Crying
3 - 6 months

Settling your crying baby (3-6 months) - How to get baby to sleep

Crying is one of the most difficult and heart-wrenching sounds to a parent. Crying is a signal (cue) that lets you know that your baby needs help and support.

Crying is one of the most difficult and heart-wrenching sounds to a parent. Crying is a signal (cue) that lets you know that your baby needs help and support.

How your baby communicates

Your baby can’t communicate her needs to you with words until well into her second year and even then she will find this difficult. Fortunately your baby can communicate with you very efficiently non-verbally through:

  • Facial expressions
  • Head, legs, arms and hand movements

All the non-verbal cues are small moment-by-moment actions that are not always easy to identify and like all languages you have to watch closely and learn your baby’s non-verbal language.

Each cue is like hearing a single word. You can’t get meaning from one word - you have to hear a whole sentence. That’s the same for your baby’s cues.

 

Cues your baby is ready to play.

  • Lifting their head and face to you
  • Gazing straight into your eyes
  • Reaching to you with their arms
  • Smiling
  • Eyes bright, shiny and alert

These are strong messages your baby is ready to socialise and enjoy time with you. Your baby is alert and wide awake. This is the best time for her to pay attention to games and conversation.

Cues your baby may be overstimulated

  • Frowning
  • Looking away or looking down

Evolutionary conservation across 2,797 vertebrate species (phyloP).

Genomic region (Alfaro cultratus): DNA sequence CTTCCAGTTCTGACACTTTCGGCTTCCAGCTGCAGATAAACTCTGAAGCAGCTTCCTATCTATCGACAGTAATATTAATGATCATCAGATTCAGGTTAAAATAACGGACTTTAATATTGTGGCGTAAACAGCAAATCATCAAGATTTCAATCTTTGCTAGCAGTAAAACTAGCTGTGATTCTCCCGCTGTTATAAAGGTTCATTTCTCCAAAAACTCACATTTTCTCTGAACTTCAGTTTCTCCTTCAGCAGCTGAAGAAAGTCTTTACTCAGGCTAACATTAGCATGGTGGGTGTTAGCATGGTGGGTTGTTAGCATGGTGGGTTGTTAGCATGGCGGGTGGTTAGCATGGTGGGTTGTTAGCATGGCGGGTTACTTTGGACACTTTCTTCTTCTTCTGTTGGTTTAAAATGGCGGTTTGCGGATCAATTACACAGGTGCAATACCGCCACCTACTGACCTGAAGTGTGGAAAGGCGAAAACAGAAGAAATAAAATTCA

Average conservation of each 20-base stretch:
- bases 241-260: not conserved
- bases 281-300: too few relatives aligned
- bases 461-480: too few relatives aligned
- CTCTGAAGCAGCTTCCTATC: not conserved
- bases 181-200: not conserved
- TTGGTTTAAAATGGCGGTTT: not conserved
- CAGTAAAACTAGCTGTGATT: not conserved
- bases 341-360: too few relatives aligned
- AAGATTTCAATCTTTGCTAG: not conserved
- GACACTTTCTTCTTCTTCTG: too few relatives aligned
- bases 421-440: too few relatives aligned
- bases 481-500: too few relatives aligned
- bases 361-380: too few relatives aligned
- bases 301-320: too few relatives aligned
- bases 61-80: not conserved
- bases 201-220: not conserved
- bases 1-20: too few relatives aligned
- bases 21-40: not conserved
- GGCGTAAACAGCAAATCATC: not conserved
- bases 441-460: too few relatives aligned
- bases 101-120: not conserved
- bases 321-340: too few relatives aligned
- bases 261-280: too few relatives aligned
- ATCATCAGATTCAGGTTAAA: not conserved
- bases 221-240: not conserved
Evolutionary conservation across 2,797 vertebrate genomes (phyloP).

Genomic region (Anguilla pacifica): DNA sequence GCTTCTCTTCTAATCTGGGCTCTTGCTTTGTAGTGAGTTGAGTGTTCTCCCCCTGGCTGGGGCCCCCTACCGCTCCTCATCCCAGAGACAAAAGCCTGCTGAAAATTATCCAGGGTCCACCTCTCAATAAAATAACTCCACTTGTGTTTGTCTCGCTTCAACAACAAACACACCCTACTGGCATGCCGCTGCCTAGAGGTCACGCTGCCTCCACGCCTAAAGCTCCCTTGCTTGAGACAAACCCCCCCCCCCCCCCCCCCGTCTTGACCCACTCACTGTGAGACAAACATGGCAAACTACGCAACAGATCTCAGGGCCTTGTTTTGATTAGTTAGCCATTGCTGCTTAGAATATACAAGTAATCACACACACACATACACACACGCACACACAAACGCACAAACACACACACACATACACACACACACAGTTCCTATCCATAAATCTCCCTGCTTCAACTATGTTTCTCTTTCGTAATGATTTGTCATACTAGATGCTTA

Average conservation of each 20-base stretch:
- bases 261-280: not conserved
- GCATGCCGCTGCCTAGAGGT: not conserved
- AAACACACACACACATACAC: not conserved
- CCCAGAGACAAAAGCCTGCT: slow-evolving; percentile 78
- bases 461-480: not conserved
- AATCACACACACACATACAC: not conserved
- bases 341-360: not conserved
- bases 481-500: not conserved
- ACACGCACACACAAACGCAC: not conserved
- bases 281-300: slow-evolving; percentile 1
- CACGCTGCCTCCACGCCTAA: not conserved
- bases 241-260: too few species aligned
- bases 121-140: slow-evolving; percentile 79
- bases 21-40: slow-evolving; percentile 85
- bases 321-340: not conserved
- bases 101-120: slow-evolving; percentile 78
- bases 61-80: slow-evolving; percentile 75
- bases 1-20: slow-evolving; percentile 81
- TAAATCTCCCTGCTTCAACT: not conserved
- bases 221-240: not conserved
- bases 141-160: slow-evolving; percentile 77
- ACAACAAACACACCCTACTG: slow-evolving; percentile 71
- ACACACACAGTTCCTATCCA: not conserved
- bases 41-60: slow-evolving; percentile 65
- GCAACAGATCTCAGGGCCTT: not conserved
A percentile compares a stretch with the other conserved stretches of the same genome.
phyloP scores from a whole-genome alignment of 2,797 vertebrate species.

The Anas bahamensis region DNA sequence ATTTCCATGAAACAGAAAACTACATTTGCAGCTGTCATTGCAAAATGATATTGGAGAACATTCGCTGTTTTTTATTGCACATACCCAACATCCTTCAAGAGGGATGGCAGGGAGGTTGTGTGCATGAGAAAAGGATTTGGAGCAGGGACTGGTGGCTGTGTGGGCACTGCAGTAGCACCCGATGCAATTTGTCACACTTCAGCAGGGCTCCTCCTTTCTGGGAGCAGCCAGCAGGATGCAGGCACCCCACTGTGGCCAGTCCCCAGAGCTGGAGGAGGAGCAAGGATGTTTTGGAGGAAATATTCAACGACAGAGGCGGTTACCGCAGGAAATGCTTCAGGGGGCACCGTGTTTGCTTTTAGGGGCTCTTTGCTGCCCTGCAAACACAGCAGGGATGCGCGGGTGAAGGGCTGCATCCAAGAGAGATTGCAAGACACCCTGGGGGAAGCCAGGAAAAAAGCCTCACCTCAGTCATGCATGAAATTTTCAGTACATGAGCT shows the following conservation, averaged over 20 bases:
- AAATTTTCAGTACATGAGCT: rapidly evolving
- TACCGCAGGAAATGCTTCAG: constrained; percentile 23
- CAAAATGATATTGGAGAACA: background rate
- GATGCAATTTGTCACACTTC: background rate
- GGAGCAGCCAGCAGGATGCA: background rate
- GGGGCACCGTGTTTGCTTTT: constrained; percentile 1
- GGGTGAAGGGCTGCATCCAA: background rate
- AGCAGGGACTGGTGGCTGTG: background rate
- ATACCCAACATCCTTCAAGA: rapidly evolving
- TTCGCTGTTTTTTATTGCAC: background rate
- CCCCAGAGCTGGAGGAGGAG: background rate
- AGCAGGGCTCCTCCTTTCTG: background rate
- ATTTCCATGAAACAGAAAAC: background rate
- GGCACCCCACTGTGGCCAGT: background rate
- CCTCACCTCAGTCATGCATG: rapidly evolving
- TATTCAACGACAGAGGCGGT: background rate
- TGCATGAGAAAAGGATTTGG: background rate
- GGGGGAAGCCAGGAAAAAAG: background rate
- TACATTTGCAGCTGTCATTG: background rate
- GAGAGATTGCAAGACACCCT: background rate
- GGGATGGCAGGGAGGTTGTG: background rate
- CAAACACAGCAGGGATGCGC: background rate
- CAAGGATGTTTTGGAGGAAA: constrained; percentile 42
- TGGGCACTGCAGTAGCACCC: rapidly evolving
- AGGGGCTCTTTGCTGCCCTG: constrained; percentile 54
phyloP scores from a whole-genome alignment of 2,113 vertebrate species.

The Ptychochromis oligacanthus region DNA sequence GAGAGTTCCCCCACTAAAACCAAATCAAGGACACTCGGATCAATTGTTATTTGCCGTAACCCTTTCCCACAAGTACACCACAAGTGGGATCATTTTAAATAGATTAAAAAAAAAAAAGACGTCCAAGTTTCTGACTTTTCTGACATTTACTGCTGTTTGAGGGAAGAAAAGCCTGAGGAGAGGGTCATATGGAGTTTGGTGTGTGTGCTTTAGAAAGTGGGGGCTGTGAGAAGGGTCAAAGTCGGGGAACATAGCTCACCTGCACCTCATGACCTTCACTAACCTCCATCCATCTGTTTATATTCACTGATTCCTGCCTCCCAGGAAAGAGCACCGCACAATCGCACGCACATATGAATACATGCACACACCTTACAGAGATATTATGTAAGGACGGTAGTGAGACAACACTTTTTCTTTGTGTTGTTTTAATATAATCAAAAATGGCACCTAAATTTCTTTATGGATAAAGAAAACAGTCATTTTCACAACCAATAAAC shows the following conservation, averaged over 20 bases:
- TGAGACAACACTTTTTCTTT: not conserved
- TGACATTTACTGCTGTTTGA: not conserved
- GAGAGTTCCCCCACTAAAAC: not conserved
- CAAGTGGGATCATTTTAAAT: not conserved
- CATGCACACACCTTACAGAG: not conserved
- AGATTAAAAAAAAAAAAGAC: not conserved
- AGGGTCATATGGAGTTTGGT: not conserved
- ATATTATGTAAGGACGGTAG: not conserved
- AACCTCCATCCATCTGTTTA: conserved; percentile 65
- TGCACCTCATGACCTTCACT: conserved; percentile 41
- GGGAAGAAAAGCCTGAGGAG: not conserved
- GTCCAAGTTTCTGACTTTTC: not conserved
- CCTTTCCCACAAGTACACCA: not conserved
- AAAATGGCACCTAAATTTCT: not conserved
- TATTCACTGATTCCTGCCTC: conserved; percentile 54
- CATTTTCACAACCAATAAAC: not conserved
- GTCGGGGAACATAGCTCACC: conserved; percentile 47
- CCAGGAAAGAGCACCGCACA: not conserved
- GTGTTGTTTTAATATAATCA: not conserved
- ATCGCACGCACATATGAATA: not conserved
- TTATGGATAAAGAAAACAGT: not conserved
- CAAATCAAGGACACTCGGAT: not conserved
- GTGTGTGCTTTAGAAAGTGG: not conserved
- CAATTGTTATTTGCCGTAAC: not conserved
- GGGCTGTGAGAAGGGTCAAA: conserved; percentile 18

• Yawning and or mouthing hands
  • Pulling at ears or rubbing head
  • Dull or glazed eyes

Your baby is saying "I’ve had enough playing and I’m ready to have a break or I’m ready to stop socialising altogether". Your baby may be ready for a feed or sleep.

Cues that your baby needs a break

 Sometimes when you miss your baby’s cues they become overstimulated and need a break or time out, leading to your baby becoming overwhelmed or distressed.

When that happens, your baby can give some strong messages to tell you they need some help to calm down and have a rest. These include:

  • Turning their head away
  • Starting to flap arms around
  • Arching their back
  • Showing you a very sad face
  • Fussing
  • Crying

What you can do

 When your baby shows these cues, it means they have become overloaded with stimulation and need to take a break. Here’s what you can do

  • If your baby becomes overwhelmed or distressed and shows you “I need a break” cues, it’s time to soothe and calm your baby.
  • The most important thing that you can do is watch your baby carefully and follow your baby’s lead • This can give you much more information about what her non-verbal messages actually mean.
  • Playing and feeding becomes much more enjoyable because you go at your baby’s pace and you enjoy watching what your baby enjoys.
  • It’s more relaxing for you as well. How your baby tells you they are ready for sleep
  • Tired signs are another way of talking about non-verbal cues, but like all cues you have to watch them carefully so you do not misinterpret them.
  • Usually before you go to sleep you are drowsy. Your baby will get drowsy too.
  • This means you need to watch for more than just non-verbal tired signs.

Ready for sleep

As your baby grows they will need different amounts of sleep. Here are some questions to ask yourself:

  • Is your baby:

- Drowsy

- Glazey eyes and heavy eyelids

- Still, quiet or not very alert

  • Have you seen these types of non-verbal cues?

- Yawning

- Dull eyes

- Sucking or putting hands to mouth

- Fussy or restless

- Rubbing eyes, face, ears

  • Take into account the age of your baby and how long ago your baby’s last feed and sleep was.
  • And finally get to know your baby. Each baby sleeps, feeds and socialises differently. Your baby may stay awake longer or sleep longer.

Watch your baby carefully and get to know what your baby needs to go to sleep.

Refer to the Tresillian Sleep Book for further information.

 

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